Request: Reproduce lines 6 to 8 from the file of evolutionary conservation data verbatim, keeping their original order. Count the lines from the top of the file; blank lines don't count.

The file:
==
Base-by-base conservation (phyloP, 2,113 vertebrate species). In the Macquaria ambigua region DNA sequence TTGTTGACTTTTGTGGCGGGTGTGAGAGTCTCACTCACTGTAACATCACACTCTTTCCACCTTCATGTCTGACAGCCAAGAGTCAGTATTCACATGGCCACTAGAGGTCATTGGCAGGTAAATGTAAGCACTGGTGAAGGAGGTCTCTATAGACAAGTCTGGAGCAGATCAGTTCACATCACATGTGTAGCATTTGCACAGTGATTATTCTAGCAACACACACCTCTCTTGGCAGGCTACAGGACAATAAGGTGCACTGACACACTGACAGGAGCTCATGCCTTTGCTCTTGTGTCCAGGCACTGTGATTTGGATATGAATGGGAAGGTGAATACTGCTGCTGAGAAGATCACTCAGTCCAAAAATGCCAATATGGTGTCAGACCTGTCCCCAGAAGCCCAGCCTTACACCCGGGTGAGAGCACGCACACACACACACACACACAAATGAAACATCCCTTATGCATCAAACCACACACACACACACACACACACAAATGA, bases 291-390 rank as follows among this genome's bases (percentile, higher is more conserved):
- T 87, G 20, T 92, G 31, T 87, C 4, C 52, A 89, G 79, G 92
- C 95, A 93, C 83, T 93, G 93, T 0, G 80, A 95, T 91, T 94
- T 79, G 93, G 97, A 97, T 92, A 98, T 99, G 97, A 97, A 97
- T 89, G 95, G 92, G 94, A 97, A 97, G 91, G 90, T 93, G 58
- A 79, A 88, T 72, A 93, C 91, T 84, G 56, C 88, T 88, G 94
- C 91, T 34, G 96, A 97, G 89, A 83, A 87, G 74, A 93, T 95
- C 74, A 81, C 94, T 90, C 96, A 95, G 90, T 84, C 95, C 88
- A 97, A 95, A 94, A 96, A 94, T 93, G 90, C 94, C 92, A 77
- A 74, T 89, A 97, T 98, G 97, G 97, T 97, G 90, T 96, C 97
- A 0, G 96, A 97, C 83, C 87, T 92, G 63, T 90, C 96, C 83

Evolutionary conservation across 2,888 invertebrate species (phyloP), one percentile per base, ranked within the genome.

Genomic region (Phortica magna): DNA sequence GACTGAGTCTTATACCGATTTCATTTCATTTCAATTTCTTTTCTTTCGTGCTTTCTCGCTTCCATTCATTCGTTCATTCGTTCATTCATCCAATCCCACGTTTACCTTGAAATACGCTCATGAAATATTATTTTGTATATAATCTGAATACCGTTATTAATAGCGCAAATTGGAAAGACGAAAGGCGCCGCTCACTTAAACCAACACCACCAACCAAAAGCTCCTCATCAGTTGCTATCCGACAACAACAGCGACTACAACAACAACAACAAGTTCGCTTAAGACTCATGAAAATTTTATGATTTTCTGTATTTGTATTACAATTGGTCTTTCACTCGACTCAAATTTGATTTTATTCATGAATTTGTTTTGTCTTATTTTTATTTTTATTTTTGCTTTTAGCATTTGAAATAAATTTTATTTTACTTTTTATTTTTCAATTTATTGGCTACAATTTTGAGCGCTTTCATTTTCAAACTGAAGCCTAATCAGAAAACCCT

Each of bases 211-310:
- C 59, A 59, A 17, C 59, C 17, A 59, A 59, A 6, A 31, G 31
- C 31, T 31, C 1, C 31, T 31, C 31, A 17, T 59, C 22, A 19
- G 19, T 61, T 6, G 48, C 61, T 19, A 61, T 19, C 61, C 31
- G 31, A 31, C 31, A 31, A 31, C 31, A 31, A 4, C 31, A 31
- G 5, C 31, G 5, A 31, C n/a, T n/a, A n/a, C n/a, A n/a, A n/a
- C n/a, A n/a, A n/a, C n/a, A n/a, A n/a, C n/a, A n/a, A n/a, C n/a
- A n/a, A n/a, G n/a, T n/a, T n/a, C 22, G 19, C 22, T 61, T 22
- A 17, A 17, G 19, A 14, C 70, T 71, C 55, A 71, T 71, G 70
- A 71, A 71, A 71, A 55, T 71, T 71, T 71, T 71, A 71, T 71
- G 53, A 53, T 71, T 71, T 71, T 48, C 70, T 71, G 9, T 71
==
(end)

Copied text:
- A 79, A 88, T 72, A 93, C 91, T 84, G 56, C 88, T 88, G 94
- C 91, T 34, G 96, A 97, G 89, A 83, A 87, G 74, A 93, T 95
- C 74, A 81, C 94, T 90, C 96, A 95, G 90, T 84, C 95, C 88